An entire family eliminated. A pregnant mother killed by her husband’s bare hands before he also murdered their two precious little girls.
This is the description of the Chris Watts case, a case so disturbing it shocked the nation. Watts confessed to killing his wife, Shanann, who was 15 weeks pregnant with the couple's unborn son, and his two young daughters, Bella and Celeste. The family's bodies were all found in an oil field where Watts had worked–Shanann buried in a shallow grave and his children's bodies stuffed into oil tankers.
But before the horrible murders, the family's life appeared to be basically perfect, at least from the outside. Watts was a man who appeared to have it all, a beautiful, happy family who he lived with in inside a beautiful Colorado suburban home.
The family’s digital footprint painted a pretty picture at first glance. On Facebook, Shanann referred to Chris as “my ROCK!” and “the best dad us girls could ask for.” On Valentine's Day, she posted on Instagram: “I love this man more than words can say! He’s my Rock, my love, my biggest fan, supporter and my husband! I couldn’t of hand picked a better man to call my husband and father to our girls!”
Then, there were the many videos that Shanann posted to her Facebook page. They showed Watts as a loving father to his children, teaching his daughters how to read. He expresses excitement in one video when he learns that Shanann is pregnant for a third time. In another clip, his daughter Bella sings about her “hero dad.”
When his wife and girls went missing, Watts initially played the role of a worried husband and dad while giving several emotional interviews before he confessed and was convicted of killing his family.
Watts is currently serving three consecutive life sentences behind bars as a convicted murderer. But what drove his actions? Many experts have said Watts fits the description for a type of killer known as a "family annihilator."
What exactly is a family annihilator?
Family annihilation is a term often used interchangeably with familicide which “refers to the killing of multiple family members, most commonly the homicide of an intimate partner and at least one child,” according to a 2013 study published in the Journal of Family Violence. The study also states the killings can include the suicide of the killer as well.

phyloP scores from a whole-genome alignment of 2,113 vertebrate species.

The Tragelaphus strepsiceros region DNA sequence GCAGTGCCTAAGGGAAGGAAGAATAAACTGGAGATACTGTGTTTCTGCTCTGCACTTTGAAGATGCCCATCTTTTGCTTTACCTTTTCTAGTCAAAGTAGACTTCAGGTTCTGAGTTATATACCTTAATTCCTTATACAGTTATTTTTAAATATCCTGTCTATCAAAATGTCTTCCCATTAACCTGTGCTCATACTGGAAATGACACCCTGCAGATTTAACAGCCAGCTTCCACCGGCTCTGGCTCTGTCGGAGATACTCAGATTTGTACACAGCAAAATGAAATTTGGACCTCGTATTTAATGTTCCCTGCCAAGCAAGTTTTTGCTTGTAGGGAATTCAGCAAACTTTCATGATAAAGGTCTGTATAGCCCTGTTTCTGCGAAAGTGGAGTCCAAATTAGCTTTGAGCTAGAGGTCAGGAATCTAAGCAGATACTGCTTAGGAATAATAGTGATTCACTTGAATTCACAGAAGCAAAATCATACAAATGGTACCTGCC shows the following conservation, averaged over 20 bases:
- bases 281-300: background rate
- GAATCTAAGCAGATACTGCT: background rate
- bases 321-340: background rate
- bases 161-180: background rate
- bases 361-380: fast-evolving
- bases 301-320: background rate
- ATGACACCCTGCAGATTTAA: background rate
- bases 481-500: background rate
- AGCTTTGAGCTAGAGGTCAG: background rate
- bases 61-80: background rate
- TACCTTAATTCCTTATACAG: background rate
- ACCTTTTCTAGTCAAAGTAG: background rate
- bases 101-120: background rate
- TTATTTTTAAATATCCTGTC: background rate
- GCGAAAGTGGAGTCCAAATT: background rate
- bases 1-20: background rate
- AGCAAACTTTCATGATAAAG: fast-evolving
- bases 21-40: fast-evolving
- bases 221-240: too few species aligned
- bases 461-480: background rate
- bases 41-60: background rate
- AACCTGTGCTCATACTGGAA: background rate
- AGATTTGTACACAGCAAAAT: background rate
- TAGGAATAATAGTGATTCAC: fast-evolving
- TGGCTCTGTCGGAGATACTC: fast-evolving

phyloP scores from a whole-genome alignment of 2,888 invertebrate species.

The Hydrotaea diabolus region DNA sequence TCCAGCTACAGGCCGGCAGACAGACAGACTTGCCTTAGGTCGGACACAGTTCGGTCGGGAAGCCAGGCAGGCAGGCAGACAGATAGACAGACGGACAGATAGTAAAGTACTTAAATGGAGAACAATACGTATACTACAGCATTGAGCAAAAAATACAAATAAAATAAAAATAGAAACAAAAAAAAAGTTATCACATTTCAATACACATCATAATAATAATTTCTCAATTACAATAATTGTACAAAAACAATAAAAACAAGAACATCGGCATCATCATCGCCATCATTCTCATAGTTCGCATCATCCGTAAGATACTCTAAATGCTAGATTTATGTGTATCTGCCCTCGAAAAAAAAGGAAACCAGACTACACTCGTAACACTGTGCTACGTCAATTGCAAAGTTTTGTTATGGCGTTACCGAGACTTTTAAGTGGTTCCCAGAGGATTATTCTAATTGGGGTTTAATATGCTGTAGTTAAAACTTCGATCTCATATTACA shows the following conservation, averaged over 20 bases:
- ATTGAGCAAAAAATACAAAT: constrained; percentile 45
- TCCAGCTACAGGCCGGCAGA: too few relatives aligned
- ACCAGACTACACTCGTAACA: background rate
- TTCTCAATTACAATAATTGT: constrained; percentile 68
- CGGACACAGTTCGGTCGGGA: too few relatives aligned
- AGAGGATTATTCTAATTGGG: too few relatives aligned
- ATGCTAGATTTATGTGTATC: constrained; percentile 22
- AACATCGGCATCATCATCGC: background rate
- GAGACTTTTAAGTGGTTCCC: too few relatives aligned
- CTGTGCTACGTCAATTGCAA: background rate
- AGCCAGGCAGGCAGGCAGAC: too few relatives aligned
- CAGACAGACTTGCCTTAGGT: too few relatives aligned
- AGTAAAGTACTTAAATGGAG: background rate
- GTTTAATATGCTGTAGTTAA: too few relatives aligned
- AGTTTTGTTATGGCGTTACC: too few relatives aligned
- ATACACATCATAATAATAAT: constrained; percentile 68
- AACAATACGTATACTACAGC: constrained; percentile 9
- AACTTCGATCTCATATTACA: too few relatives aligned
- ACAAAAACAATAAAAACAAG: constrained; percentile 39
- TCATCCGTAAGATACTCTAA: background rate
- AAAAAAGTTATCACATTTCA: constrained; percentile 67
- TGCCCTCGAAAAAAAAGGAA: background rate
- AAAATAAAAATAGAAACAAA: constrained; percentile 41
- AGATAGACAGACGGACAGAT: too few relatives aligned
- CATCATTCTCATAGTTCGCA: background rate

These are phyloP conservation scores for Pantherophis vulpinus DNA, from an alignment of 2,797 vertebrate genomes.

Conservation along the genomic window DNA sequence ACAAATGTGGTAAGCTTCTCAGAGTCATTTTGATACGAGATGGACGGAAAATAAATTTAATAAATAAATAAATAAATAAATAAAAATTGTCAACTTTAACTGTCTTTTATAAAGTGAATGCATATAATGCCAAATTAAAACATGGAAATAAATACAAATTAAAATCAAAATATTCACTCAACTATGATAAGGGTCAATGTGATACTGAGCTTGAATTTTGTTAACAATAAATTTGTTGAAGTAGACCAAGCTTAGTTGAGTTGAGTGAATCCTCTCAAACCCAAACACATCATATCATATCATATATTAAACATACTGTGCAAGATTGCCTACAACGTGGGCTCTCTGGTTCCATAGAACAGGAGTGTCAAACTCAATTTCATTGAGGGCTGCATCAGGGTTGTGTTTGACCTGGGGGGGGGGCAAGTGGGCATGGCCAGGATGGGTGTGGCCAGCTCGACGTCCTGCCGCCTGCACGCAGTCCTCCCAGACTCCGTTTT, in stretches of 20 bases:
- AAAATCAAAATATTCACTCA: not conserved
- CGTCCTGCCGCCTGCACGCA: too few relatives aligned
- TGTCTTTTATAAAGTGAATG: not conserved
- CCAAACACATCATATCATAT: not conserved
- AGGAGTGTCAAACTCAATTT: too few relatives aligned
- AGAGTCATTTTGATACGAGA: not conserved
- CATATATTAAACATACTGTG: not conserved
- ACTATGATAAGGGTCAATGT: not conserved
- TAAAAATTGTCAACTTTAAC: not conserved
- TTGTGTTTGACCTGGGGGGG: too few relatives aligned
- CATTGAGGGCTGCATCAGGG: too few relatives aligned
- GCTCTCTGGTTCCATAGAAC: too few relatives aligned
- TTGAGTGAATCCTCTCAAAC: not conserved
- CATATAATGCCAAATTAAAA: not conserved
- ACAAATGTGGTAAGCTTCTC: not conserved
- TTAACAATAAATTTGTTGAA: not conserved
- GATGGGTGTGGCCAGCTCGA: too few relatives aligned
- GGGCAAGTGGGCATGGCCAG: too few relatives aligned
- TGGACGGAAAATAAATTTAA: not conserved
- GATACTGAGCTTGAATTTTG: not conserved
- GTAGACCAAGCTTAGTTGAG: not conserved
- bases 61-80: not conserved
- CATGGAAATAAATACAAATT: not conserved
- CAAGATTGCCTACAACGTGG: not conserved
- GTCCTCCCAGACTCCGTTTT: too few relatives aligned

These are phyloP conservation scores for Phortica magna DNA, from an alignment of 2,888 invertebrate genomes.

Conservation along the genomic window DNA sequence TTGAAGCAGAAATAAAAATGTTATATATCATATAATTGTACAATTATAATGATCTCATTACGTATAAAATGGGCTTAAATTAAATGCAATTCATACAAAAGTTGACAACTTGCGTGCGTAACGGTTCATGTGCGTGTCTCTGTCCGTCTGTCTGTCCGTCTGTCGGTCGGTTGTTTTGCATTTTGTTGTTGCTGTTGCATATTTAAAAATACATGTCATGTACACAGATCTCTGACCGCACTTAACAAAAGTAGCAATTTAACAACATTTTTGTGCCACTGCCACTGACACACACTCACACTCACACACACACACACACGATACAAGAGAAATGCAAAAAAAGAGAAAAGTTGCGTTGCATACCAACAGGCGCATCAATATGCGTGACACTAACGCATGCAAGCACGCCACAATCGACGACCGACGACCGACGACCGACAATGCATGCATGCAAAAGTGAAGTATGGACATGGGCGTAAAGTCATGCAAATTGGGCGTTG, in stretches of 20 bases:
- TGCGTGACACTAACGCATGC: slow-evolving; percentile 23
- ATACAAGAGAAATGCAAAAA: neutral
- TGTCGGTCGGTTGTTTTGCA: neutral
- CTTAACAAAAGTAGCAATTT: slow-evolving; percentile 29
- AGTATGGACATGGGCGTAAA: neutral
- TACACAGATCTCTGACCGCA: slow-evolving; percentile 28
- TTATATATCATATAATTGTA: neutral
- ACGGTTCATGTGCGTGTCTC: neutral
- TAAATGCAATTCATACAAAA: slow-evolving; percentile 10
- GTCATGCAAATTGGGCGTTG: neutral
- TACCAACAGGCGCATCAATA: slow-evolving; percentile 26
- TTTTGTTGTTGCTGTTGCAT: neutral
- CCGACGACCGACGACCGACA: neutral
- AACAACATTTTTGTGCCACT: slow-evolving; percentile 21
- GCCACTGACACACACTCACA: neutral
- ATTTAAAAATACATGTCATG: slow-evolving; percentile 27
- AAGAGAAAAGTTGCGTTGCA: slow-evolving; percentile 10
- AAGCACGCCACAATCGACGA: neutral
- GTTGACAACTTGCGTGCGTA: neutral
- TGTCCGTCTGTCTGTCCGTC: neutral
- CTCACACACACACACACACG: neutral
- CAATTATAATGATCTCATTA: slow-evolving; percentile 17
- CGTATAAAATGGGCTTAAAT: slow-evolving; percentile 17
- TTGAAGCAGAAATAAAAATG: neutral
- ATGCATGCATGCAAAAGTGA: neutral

While intimate partner violence had previously occurred in 70% of family annihilation killings, only a quarter of those prior domestic violence reports appeared in arrest records.
As for the phenomenon of seemingly normal people annihilating their family, Garrett told ABC, "just because people look OK on the outside doesn't mean in reality they are.”
Why do they do it?
The book Familicidal Hearts: The Emotional Styles of 211 Killers, claims that this type of killer often feels that they've failed to be a man, according to societal standard of manhood.
"Many times it's for financial problems,” Garrett told ABC. “And the belief is that men, in particular, will kill their family because they have lost their ability to support them. And it gets into the male ego identity.”
"Losing identity is the key component here," Garrett added.
Family annihilators may have felt powerless as children and therefore feel urged to exert power over their households as adults, according to a Newsweek report on the subject.
Watts sat down with investigators from the Frederick Police Department, the Colorado Bureau of Investigation and the FBI earlier this year for a five-hour long interview obtained by Oxygen.com, in which he explained his mindset at the time of the murders.
Although Chris claimed he didn't know why he killed his family, he did say he felt resentment towards his wife over what he claimed was a mismatch of personality types. He said he was never Shanann's type and mentioned the word “control” incessantly, especially when describing his relationship with Shanann.
They had financial issues because of their wedding and doctor visits for the children, expenses the couples put on their credit cards, according to Chris. He said they were behind on their marriage and talking about bankruptcy.
“I didn’t have access to the bank account through my phone. I never asked to see what it looked like," he said.
Watts claimed he killed his family after an argument between him and his wife, in which his wife threatened to take away their daughters when Watts admitted to having an affair and asked for a divorce. Prosecutors say that Watts’ desire to start fresh with a woman he was having an affair with was a motive behind the murders.
Garrett said that family annihilators often strike in August like Watts did, because their children are not in school. Not only does it allow "ready access to them," but it "buys them time. If a child doesn't show up at school tomorrow, the school is going to start looking for them,” he told ABC.
Garrett said while family annihilators premeditate their murders and “are never spontaneous," they also don’t think through how to hide what they did.
"Like anybody else that commits some horrible, horrendous act, and they do it based on emotion and immediate need or gain," he said, adding that after they get arrested, they confess and sometimes create an "alternative version of what happened."
Watts had done something like this, admitting he killed Shanann but making up a story that she killed the children first and he killed his wife in a fit of rage. He later admitted to killing all of them and burying their bodies at his former workplace.
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